America on the Ballot

  • 11/01/2018
  • Paul Rosenberg

Democracy is the question “Vote, Vote, Vote!”

By Paul Rosenberg, Senior Editor

That was the chant that broke out at the student-organized vigil in the Squirrel Hill neighborhood of Pittsburgh Saturday evening, following the most deadly attack on a synagogue in American history. The attack left 11 people dead at the Tree of Life Congregation, in the actual, real-life “Mr. Roger’s Neighborhood.”

As America goes to the polls this year, there are multiple threats to democracy afoot — violence, voter suppression, attacks on the press, and more.  But the vigilers undoubtedly had the right idea: the best defense of democracy is democracy itself — in action.

In the five days before the Tree of Life massacre, the discovery of 14 pipe bombs constituted the most ambitious political assassination attempt in American history. The targets were a broad range of Trump-identified enemies: two former presidents, a former vice-president, two sitting senators, two congress members and two major donors—both Jewish—among others. On Oct. 24, a gunman killed two black shoppers in Jeffersontown, Kentucky, after being unable to enter a black church to murder its members.  This outburst of right-wing white nationalist terrorism is a chilling signal of how endangered American democracy has become.

A Holocaust survivor, 80-year-old Judah Samet, was nearly one of the victims, but he was four minutes late for the service. Hitler couldn’t kill him, but Donald Trump almost did. All the blood was on Trump’s hands, because the shooter, Robert Bowers, was motivated by the Trump-promoted conservative conspiracy theory that Jewish organizations and/or individuals (such as George Soros) have been funding the so-called “migrant caravan” of Honduran asylum seekers.

Trump, who was seeking to make the midterms all about him and his issues — especially fear of immigrants — began tweeting about the caravan on Oct. 16, after Fox News aired a segment on it. Trump warned that “No more money or aid will be given to Honduras, effective immediately!” if the caravan didn’t return to Honduras. “Criminals and unknown Middle Easterners are mixed in” with the caravan, Trump falsely tweeted on Oct. 22. In between, he retweeted a video falsely purporting to show people being paid to “join the caravan & storm the US border @ election time. Soros? US-backed NGOs?” as one staunch Trumping Congress member described it.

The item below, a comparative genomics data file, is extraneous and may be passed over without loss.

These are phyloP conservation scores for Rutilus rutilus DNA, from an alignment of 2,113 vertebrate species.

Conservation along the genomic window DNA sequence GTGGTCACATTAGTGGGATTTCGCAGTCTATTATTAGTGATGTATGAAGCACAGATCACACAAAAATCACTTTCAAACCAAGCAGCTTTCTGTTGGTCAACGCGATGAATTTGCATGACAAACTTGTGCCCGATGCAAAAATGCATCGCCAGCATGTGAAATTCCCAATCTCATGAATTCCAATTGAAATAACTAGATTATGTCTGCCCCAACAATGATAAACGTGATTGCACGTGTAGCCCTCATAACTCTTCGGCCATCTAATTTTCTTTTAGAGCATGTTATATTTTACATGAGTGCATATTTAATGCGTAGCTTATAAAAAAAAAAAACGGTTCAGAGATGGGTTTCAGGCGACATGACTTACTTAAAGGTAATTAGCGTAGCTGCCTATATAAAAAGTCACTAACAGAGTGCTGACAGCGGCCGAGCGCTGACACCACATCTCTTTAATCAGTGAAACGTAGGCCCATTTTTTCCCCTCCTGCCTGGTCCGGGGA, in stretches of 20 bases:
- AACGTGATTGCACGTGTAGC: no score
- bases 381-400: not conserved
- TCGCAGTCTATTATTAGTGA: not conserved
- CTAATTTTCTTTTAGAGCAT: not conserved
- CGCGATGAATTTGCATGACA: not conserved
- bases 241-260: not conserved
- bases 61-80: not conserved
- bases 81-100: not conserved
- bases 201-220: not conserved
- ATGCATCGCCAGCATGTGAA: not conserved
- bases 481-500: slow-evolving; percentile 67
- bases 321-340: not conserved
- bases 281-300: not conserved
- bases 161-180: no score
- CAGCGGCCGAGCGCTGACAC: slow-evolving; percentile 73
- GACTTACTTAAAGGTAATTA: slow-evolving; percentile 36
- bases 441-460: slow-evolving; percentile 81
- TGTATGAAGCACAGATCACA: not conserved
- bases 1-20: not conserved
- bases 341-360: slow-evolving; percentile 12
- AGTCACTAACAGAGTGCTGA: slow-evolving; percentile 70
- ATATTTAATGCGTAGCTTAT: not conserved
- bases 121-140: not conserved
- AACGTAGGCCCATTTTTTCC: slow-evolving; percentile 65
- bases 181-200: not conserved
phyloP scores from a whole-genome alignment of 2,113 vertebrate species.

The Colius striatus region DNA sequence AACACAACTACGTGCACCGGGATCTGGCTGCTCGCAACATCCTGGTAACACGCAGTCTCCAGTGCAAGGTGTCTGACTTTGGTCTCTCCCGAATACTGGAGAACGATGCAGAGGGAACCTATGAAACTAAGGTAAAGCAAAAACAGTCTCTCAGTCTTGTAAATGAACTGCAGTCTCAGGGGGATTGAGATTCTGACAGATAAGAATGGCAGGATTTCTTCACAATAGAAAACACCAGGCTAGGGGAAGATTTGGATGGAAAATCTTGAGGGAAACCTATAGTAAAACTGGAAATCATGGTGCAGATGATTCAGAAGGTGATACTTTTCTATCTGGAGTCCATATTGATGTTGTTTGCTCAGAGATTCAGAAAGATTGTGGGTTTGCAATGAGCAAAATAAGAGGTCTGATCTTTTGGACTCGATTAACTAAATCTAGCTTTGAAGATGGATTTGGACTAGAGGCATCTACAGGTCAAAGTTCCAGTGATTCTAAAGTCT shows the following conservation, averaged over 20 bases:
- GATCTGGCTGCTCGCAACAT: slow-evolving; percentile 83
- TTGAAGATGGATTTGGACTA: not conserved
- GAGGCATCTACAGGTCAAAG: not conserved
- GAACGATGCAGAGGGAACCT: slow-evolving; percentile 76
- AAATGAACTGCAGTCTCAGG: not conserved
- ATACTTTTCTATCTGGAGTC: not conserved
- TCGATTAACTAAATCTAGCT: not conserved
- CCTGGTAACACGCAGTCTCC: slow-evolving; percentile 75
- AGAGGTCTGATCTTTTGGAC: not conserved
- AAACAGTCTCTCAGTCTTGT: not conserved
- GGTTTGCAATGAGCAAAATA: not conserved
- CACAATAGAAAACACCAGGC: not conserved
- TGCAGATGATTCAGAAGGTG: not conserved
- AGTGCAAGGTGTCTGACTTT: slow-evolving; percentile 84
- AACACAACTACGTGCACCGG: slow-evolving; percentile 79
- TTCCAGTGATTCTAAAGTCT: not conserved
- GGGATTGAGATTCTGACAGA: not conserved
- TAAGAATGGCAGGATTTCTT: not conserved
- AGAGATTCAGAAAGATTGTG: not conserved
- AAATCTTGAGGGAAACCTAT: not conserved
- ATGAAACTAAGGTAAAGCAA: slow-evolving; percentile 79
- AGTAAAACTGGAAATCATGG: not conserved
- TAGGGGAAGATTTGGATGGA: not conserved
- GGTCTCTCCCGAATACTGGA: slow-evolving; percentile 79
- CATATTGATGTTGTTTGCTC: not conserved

Hate groups joined the propaganda barrage, as detailed by the Southern Poverty Law Center. NRATV, the NRA’s propaganda organ, merged two Trump/GOP obsessions, voter fraud and immigration. “A bevy of left-wing groups are partnering with a Hungarian-born billionaire and the Venezuelan government to try to influence the 2018 midterms by sending Honduran migrants north in the thousands,” NRATV correspondent Chuck Holton “reported” on October 19. Trump supporters struck similar themes on Fox News and CNN, while the New York Times ran two front-page aerial photos and stories about the caravan, boosting Trump’s fear mongering message.

All this helped push Bowers over the edge. He had grown particularly obsessed with HIAS, a Jewish refugee agency founded as the Hebrew Immigrant Aid Society in 1881 in response to a series of anti-Semitic pogroms in Tsarist Russia. His last social media post, just before the massacre, read:

HIAS likes to bring invaders in that kill our people.

I can’t sit by and watch my people get slaughtered.

Screw your optics, I’m going in.

Trump pounced on the caravan as a means to promote immigration fear as the driving force in the midterms. But the multiple strands of conspiracism reflect a coherent, if deluded, ideology that’s been growing on the right since the 1990s. Trump has embraced it via his signature attacks on “political correctness,” and his claims that it is “killing us.”